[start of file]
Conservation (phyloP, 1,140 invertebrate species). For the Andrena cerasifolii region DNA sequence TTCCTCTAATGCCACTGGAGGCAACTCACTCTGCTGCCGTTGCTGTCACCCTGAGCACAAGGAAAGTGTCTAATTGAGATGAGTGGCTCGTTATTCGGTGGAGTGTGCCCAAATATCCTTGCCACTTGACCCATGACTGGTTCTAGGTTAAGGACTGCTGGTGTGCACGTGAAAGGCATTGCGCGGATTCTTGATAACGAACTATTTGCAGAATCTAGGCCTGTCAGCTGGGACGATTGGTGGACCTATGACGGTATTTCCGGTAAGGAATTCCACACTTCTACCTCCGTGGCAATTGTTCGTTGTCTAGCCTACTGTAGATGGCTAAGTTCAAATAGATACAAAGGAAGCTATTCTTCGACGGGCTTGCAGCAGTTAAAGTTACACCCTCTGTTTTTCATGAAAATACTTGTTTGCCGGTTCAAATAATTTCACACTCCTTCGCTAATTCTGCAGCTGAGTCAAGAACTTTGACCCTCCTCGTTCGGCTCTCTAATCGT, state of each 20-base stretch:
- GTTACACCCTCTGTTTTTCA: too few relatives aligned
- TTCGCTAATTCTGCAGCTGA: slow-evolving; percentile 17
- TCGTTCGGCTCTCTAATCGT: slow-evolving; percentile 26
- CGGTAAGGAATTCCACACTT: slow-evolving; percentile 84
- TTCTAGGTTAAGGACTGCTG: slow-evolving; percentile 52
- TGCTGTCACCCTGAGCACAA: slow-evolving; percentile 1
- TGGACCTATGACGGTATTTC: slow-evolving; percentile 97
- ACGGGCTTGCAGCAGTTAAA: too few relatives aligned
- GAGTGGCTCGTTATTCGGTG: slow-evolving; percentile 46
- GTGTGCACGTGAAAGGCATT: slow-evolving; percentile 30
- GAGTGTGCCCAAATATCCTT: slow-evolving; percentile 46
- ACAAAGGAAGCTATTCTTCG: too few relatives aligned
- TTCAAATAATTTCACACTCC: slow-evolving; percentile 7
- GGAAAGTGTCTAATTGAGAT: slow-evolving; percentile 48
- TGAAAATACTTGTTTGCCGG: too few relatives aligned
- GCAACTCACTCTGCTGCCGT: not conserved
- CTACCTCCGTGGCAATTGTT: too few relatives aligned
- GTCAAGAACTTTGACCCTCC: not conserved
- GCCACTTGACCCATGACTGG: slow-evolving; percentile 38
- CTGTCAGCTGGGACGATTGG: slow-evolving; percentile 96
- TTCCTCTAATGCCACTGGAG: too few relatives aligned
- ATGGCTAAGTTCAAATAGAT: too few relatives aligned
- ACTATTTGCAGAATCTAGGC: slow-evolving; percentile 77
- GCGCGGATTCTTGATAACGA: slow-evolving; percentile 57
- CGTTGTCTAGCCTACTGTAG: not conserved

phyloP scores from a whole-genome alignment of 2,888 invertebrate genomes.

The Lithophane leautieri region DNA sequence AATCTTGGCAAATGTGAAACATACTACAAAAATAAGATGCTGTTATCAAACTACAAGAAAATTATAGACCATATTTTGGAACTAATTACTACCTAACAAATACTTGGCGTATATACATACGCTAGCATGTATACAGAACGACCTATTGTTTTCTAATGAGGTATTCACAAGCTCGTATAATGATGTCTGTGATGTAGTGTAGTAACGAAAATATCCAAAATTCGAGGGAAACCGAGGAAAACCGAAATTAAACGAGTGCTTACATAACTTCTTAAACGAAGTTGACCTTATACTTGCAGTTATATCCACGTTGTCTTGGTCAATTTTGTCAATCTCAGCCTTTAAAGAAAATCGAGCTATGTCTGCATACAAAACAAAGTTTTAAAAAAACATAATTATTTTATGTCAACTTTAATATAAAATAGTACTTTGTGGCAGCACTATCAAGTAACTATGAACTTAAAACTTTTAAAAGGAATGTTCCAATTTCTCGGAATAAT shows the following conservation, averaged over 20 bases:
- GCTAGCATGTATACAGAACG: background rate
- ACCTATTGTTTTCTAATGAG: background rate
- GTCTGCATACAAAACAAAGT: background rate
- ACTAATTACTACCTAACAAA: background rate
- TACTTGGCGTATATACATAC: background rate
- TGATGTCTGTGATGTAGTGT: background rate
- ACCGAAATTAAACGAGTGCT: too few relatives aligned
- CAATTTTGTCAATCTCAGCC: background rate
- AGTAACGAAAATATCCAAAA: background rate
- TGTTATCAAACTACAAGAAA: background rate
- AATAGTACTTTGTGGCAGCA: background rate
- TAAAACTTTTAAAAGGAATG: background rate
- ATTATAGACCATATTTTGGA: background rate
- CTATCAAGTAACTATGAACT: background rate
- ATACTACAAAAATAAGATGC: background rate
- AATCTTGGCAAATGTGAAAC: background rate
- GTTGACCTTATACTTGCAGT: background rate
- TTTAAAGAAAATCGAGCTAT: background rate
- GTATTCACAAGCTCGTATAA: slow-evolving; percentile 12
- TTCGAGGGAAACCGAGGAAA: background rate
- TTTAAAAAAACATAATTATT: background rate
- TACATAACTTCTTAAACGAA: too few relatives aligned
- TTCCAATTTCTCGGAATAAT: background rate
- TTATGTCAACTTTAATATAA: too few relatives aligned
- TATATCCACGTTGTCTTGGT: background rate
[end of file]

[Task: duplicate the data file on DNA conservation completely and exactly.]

Conservation (phyloP, 1,140 invertebrate species). For the Andrena cerasifolii region DNA sequence TTCCTCTAATGCCACTGGAGGCAACTCACTCTGCTGCCGTTGCTGTCACCCTGAGCACAAGGAAAGTGTCTAATTGAGATGAGTGGCTCGTTATTCGGTGGAGTGTGCCCAAATATCCTTGCCACTTGACCCATGACTGGTTCTAGGTTAAGGACTGCTGGTGTGCACGTGAAAGGCATTGCGCGGATTCTTGATAACGAACTATTTGCAGAATCTAGGCCTGTCAGCTGGGACGATTGGTGGACCTATGACGGTATTTCCGGTAAGGAATTCCACACTTCTACCTCCGTGGCAATTGTTCGTTGTCTAGCCTACTGTAGATGGCTAAGTTCAAATAGATACAAAGGAAGCTATTCTTCGACGGGCTTGCAGCAGTTAAAGTTACACCCTCTGTTTTTCATGAAAATACTTGTTTGCCGGTTCAAATAATTTCACACTCCTTCGCTAATTCTGCAGCTGAGTCAAGAACTTTGACCCTCCTCGTTCGGCTCTCTAATCGT, state of each 20-base stretch:
- GTTACACCCTCTGTTTTTCA: too few relatives aligned
- TTCGCTAATTCTGCAGCTGA: slow-evolving; percentile 17
- TCGTTCGGCTCTCTAATCGT: slow-evolving; percentile 26
- CGGTAAGGAATTCCACACTT: slow-evolving; percentile 84
- TTCTAGGTTAAGGACTGCTG: slow-evolving; percentile 52
- TGCTGTCACCCTGAGCACAA: slow-evolving; percentile 1
- TGGACCTATGACGGTATTTC: slow-evolving; percentile 97
- ACGGGCTTGCAGCAGTTAAA: too few relatives aligned
- GAGTGGCTCGTTATTCGGTG: slow-evolving; percentile 46
- GTGTGCACGTGAAAGGCATT: slow-evolving; percentile 30
- GAGTGTGCCCAAATATCCTT: slow-evolving; percentile 46
- ACAAAGGAAGCTATTCTTCG: too few relatives aligned
- TTCAAATAATTTCACACTCC: slow-evolving; percentile 7
- GGAAAGTGTCTAATTGAGAT: slow-evolving; percentile 48
- TGAAAATACTTGTTTGCCGG: too few relatives aligned
- GCAACTCACTCTGCTGCCGT: not conserved
- CTACCTCCGTGGCAATTGTT: too few relatives aligned
- GTCAAGAACTTTGACCCTCC: not conserved
- GCCACTTGACCCATGACTGG: slow-evolving; percentile 38
- CTGTCAGCTGGGACGATTGG: slow-evolving; percentile 96
- TTCCTCTAATGCCACTGGAG: too few relatives aligned
- ATGGCTAAGTTCAAATAGAT: too few relatives aligned
- ACTATTTGCAGAATCTAGGC: slow-evolving; percentile 77
- GCGCGGATTCTTGATAACGA: slow-evolving; percentile 57
- CGTTGTCTAGCCTACTGTAG: not conserved

phyloP scores from a whole-genome alignment of 2,888 invertebrate genomes.

The Lithophane leautieri region DNA sequence AATCTTGGCAAATGTGAAACATACTACAAAAATAAGATGCTGTTATCAAACTACAAGAAAATTATAGACCATATTTTGGAACTAATTACTACCTAACAAATACTTGGCGTATATACATACGCTAGCATGTATACAGAACGACCTATTGTTTTCTAATGAGGTATTCACAAGCTCGTATAATGATGTCTGTGATGTAGTGTAGTAACGAAAATATCCAAAATTCGAGGGAAACCGAGGAAAACCGAAATTAAACGAGTGCTTACATAACTTCTTAAACGAAGTTGACCTTATACTTGCAGTTATATCCACGTTGTCTTGGTCAATTTTGTCAATCTCAGCCTTTAAAGAAAATCGAGCTATGTCTGCATACAAAACAAAGTTTTAAAAAAACATAATTATTTTATGTCAACTTTAATATAAAATAGTACTTTGTGGCAGCACTATCAAGTAACTATGAACTTAAAACTTTTAAAAGGAATGTTCCAATTTCTCGGAATAAT shows the following conservation, averaged over 20 bases:
- GCTAGCATGTATACAGAACG: background rate
- ACCTATTGTTTTCTAATGAG: background rate
- GTCTGCATACAAAACAAAGT: background rate
- ACTAATTACTACCTAACAAA: background rate
- TACTTGGCGTATATACATAC: background rate
- TGATGTCTGTGATGTAGTGT: background rate
- ACCGAAATTAAACGAGTGCT: too few relatives aligned
- CAATTTTGTCAATCTCAGCC: background rate
- AGTAACGAAAATATCCAAAA: background rate
- TGTTATCAAACTACAAGAAA: background rate
- AATAGTACTTTGTGGCAGCA: background rate
- TAAAACTTTTAAAAGGAATG: background rate
- ATTATAGACCATATTTTGGA: background rate
- CTATCAAGTAACTATGAACT: background rate
- ATACTACAAAAATAAGATGC: background rate
- AATCTTGGCAAATGTGAAAC: background rate
- GTTGACCTTATACTTGCAGT: background rate
- TTTAAAGAAAATCGAGCTAT: background rate
- GTATTCACAAGCTCGTATAA: slow-evolving; percentile 12
- TTCGAGGGAAACCGAGGAAA: background rate
- TTTAAAAAAACATAATTATT: background rate
- TACATAACTTCTTAAACGAA: too few relatives aligned
- TTCCAATTTCTCGGAATAAT: background rate
- TTATGTCAACTTTAATATAA: too few relatives aligned
- TATATCCACGTTGTCTTGGT: background rate